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COPY of CORRESPONDENCE between the TREASURY and the BANK
DIRECTORS, relative to an Alteration in the EXCLUSIVE PRIVILEGES of the BANK of ENGLAND.
Copies of Communications be- tomed course, it becomes important
tween the First Lord of the to lose no time in considering Treasury and the Chancellor of whether any measures can be the Exchequer, and the Gover- adopted to prevent the recurrence nor and Deputy Governor of in future, of such evils as we have the Bank of England, relating recently experienced. to an alteration in the Exclusive However much the recent disprivileges enjoyed by the Bank tress may have been aggravated, of England.
in the judgment of some, by inciNo. I. Fife House, Jan. 13.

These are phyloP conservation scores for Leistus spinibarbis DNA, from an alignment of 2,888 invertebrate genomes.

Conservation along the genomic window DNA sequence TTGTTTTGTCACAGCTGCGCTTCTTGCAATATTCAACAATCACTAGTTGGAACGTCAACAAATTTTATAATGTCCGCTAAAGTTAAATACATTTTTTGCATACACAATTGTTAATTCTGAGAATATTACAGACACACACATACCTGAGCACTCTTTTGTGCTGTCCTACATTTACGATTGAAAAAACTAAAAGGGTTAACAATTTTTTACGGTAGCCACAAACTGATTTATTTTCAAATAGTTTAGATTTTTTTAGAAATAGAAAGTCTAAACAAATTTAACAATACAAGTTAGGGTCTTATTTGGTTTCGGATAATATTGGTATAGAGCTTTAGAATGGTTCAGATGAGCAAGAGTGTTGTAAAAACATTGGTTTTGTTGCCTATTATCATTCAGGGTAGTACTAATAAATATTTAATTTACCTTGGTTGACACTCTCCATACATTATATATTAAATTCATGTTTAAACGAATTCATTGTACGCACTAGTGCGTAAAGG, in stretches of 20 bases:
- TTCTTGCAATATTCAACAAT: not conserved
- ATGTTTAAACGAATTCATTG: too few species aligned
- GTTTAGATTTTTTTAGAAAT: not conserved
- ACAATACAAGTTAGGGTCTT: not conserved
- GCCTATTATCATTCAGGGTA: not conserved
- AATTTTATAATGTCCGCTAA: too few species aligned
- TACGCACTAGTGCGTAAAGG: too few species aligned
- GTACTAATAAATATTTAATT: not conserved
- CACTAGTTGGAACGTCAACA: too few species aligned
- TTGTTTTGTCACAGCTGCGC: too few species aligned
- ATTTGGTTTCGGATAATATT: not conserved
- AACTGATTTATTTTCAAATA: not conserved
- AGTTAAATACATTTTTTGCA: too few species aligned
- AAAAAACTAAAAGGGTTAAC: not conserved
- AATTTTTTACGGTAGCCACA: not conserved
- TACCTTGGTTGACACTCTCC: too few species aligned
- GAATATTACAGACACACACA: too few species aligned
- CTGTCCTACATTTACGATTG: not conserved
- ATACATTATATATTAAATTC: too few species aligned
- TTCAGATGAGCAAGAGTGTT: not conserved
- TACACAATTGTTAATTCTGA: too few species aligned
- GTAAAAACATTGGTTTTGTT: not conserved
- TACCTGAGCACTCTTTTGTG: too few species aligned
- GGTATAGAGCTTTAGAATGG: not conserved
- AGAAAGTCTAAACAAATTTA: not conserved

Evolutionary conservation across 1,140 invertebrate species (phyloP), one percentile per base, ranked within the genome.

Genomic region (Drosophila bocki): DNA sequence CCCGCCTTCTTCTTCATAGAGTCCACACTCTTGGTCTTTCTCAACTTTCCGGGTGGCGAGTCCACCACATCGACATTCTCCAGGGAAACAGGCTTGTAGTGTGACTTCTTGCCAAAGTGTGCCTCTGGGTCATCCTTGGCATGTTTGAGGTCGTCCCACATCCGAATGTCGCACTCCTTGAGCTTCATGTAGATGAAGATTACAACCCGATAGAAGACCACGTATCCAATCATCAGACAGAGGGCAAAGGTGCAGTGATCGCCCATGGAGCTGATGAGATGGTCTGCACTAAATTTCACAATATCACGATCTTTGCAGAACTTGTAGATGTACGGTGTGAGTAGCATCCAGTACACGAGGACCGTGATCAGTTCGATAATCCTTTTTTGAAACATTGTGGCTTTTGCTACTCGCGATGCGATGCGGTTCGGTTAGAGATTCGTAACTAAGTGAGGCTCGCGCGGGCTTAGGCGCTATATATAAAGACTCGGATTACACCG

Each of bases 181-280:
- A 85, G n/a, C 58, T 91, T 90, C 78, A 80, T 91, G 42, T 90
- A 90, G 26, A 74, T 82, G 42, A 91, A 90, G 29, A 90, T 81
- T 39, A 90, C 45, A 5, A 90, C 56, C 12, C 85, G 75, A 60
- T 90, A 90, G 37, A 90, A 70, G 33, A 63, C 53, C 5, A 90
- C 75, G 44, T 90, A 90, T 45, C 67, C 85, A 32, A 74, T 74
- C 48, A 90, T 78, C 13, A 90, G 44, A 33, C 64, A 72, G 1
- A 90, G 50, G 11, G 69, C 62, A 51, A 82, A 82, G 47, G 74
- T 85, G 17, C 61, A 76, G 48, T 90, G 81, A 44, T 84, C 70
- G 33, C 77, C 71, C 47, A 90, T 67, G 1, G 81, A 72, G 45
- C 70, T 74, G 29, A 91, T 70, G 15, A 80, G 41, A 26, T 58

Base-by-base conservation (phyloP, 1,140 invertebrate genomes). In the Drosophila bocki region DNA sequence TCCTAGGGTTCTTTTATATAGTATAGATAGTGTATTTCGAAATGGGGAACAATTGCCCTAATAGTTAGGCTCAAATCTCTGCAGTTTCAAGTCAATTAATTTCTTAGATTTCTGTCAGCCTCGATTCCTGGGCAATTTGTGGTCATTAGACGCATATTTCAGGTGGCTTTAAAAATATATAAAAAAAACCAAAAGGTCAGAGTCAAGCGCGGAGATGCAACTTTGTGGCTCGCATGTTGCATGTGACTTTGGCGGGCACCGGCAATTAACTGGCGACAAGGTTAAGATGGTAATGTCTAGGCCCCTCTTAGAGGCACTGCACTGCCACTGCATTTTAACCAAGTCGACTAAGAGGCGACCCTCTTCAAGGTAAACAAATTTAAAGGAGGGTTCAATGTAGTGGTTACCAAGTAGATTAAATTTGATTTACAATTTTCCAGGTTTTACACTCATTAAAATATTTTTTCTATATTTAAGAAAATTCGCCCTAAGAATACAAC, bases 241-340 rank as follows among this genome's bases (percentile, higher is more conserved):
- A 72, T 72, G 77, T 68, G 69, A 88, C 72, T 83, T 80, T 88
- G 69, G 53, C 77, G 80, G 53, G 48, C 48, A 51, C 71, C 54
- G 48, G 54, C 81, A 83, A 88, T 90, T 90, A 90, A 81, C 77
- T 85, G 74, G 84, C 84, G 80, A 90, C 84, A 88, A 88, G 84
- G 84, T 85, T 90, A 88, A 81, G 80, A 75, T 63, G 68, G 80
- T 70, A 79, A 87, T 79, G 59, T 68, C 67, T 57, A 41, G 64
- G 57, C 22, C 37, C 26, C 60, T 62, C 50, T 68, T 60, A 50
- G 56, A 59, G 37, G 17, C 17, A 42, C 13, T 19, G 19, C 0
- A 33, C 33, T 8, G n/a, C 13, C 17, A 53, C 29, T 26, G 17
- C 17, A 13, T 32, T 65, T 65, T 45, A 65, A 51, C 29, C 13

dental circumstances and particuGentlemen. We have the ho- that the principal source of it is to
lar measures, there can be no doubt nour of transmitting to you here
be found in the rash spirit of spewith a paper, containing our
culation which has pervaded the views upon the present state of the banking system of this coun- fostered, and encouraged, by the
country for some time, supported, try, with our suggestions thereupon, which we request you
will lay before the court of directors of evil, in future, must be found in an
The remedy, therefore, for this the Bank of England for their consideration. We have the ho improvement in the circulation of
country paper ; and the first meanour to be, gentlemen, &c.
sure which has suggested itself, to (Signed)
most of those who have considered LIVERPOOL. FREDERICK JOHN ROBINSON. circulation throughout the coun.